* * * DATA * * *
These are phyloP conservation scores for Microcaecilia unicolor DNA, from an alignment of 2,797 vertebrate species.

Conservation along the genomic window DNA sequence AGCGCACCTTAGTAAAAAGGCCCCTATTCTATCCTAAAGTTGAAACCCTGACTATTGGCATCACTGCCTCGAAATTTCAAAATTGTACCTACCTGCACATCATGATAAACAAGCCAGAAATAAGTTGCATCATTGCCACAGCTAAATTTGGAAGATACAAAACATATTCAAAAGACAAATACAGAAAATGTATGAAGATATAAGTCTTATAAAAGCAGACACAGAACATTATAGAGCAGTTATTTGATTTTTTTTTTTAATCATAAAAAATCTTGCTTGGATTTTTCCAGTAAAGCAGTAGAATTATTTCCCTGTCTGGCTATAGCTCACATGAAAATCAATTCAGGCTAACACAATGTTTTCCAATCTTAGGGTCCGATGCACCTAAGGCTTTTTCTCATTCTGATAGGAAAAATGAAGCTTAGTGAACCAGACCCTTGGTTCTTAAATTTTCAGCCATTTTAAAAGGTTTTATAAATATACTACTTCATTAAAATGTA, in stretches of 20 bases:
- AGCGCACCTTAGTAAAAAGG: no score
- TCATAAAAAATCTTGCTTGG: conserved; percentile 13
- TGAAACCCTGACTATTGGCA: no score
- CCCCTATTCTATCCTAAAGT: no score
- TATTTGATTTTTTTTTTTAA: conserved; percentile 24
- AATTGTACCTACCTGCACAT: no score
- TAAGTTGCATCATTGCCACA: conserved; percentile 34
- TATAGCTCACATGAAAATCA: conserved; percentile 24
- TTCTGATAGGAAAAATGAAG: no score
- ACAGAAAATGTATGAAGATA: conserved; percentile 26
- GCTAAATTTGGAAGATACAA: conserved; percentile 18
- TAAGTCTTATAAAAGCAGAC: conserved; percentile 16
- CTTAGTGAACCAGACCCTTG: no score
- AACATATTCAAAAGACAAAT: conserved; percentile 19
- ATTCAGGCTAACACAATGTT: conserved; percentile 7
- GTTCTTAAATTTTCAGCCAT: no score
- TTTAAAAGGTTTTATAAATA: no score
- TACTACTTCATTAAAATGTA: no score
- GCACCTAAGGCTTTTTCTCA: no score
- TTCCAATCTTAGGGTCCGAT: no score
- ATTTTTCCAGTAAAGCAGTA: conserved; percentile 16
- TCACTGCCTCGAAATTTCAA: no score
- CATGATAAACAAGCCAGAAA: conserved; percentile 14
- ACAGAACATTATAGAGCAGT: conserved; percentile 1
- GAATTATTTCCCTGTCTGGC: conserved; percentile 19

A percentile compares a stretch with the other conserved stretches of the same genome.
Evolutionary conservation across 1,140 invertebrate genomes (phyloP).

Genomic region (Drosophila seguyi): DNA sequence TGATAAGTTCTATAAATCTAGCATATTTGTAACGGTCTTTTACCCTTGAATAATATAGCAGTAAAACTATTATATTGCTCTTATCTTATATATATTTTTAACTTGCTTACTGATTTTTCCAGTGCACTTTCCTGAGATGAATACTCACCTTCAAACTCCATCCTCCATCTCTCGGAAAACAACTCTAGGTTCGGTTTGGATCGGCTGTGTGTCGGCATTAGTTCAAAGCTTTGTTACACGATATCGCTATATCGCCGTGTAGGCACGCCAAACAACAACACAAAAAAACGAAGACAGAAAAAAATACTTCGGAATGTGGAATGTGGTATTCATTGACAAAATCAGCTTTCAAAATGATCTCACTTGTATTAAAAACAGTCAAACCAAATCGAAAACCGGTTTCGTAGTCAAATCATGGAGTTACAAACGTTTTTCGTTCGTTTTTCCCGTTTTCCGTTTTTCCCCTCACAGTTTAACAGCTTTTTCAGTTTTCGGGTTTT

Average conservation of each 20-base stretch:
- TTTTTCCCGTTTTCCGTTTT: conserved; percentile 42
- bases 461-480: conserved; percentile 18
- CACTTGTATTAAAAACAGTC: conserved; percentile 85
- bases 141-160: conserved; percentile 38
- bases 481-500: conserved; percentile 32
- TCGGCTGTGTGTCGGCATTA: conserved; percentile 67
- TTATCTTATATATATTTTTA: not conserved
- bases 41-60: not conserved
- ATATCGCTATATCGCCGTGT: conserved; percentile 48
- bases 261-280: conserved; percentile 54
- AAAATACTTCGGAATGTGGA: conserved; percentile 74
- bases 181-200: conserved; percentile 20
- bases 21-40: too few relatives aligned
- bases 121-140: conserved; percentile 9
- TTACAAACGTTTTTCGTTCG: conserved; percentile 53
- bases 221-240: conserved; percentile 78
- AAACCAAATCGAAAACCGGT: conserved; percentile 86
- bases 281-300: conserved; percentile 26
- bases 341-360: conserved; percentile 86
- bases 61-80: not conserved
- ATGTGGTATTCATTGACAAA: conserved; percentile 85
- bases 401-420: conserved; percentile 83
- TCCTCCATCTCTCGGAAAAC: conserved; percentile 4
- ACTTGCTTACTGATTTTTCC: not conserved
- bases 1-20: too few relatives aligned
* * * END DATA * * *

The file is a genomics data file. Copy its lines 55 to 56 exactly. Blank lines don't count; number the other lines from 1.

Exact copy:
- ACTTGCTTACTGATTTTTCC: not conserved
- bases 1-20: too few relatives aligned